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Northwest Tribes Rally To Support Dakota Pipeline Protest

Camp of the Sacred Stones Facebook page
Protesters on horseback at the Camp of the Sacred Stones on the Standing Rock Sioux reservation in North Dakota.

The Klamath Tribes in south central Oregon have joined several others in the Northwest in supporting a tribe fighting an oil pipeline being built in North Dakota. 

The Klamath Tribes wrote to the Standing Rock Sioux Tribe supporting their protest against the Dakota Access Pipeline. The Standing Rock Sioux fear the oil pipeline will pollute their water, and say ancient burial sites have been disturbed by construction. These issues resonate with Klamath Tribal Council chairman Donald Gentry.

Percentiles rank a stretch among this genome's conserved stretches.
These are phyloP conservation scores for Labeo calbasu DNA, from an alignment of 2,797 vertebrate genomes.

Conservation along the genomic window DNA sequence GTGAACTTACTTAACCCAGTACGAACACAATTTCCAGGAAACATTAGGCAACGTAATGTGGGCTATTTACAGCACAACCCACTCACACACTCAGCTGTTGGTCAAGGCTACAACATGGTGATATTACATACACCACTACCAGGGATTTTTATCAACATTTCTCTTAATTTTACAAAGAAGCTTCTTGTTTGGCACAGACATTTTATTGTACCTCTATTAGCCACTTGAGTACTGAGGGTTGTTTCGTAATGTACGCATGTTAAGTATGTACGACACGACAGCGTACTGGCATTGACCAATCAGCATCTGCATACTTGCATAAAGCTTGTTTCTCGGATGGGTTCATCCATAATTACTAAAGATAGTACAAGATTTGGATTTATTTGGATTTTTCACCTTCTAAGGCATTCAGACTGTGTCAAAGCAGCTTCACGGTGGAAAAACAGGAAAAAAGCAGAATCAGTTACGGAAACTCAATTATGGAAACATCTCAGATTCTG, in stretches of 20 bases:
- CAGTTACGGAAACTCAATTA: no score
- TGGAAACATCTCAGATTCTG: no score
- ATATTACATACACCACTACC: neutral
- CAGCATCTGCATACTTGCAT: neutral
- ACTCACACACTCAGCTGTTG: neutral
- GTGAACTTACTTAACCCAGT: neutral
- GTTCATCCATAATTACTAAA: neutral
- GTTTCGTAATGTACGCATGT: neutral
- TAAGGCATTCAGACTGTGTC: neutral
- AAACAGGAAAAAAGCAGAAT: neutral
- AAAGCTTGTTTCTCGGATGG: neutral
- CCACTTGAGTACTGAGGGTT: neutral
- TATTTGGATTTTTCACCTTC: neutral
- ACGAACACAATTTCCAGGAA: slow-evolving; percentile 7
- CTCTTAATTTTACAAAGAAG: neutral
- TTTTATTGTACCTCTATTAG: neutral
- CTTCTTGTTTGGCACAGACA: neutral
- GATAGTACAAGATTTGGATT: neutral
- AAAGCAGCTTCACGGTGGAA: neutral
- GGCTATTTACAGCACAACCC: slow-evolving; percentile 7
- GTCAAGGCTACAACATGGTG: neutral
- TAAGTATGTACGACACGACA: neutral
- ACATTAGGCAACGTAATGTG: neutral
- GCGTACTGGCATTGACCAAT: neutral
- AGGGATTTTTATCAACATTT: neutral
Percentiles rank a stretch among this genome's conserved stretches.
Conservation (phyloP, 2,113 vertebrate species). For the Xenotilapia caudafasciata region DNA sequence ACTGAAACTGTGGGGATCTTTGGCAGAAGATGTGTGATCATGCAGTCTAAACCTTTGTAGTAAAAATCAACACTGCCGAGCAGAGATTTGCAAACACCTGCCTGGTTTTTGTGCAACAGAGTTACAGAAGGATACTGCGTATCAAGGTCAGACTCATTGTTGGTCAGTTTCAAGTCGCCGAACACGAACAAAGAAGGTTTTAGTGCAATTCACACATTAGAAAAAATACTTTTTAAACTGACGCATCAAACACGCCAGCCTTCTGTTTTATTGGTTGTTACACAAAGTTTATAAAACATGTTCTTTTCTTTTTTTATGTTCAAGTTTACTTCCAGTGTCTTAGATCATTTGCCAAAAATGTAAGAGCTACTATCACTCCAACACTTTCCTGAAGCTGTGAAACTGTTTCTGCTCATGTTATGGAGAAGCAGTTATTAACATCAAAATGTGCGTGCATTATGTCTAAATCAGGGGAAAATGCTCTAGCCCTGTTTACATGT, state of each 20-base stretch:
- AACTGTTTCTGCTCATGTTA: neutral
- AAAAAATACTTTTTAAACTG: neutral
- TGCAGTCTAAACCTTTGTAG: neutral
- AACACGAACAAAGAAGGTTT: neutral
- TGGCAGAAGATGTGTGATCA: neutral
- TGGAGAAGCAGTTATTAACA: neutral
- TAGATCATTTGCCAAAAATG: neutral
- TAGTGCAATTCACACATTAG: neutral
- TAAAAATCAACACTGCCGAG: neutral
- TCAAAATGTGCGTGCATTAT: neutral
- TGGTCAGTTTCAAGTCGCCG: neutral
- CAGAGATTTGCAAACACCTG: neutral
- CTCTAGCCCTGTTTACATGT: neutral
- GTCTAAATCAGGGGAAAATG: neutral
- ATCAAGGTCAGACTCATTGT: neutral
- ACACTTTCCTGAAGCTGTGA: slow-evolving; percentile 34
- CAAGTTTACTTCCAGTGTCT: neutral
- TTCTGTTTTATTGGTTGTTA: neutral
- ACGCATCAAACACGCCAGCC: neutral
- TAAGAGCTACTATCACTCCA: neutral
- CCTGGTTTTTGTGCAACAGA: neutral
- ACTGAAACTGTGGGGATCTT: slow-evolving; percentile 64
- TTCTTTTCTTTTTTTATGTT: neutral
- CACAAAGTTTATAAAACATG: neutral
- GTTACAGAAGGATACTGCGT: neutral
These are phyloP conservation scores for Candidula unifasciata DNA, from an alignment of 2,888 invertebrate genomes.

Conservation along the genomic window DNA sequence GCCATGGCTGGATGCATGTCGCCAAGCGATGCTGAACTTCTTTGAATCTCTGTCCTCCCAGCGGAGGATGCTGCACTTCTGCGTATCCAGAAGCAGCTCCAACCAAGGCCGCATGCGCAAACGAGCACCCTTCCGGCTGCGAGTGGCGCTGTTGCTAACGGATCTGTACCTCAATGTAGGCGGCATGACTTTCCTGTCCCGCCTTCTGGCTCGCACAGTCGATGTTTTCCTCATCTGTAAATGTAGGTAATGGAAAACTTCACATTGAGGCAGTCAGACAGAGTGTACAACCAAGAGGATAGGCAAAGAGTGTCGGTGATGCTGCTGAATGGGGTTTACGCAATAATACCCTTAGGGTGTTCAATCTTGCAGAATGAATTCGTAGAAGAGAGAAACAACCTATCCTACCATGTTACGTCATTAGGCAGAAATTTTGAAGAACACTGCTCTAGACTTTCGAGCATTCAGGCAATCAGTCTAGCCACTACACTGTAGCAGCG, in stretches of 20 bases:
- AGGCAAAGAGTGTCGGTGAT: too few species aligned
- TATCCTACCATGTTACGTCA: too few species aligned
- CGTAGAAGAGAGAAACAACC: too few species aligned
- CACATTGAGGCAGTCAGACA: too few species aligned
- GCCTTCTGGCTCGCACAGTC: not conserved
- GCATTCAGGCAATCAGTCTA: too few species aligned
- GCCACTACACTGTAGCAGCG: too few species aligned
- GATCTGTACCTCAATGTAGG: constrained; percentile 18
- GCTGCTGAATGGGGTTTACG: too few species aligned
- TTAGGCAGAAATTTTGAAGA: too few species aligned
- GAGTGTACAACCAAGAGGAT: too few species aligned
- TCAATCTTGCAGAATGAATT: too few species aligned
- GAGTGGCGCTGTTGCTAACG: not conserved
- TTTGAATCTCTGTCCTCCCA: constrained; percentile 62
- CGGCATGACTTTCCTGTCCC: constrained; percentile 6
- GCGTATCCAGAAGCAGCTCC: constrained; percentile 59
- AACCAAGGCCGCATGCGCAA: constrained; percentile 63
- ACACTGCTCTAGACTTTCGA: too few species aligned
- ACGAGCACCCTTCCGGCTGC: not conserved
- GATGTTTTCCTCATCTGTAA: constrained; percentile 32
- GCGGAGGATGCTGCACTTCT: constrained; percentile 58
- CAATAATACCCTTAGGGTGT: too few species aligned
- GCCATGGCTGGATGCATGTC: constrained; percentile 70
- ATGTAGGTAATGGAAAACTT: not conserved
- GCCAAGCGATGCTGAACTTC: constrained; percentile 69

"We share those concerns and we believe as the host people of that land and that area, they need to be consulted and their interests need to be protected," Gentry told JPR.

The Klamath have their own troubled history with water, wrestling for decades with federal agencies over water flows and fish survival in the Klamath Basin. The Lummi, Karuk, Hoopa and other Northwest tribes have sent members to support the protest at the construction site in North Dakota.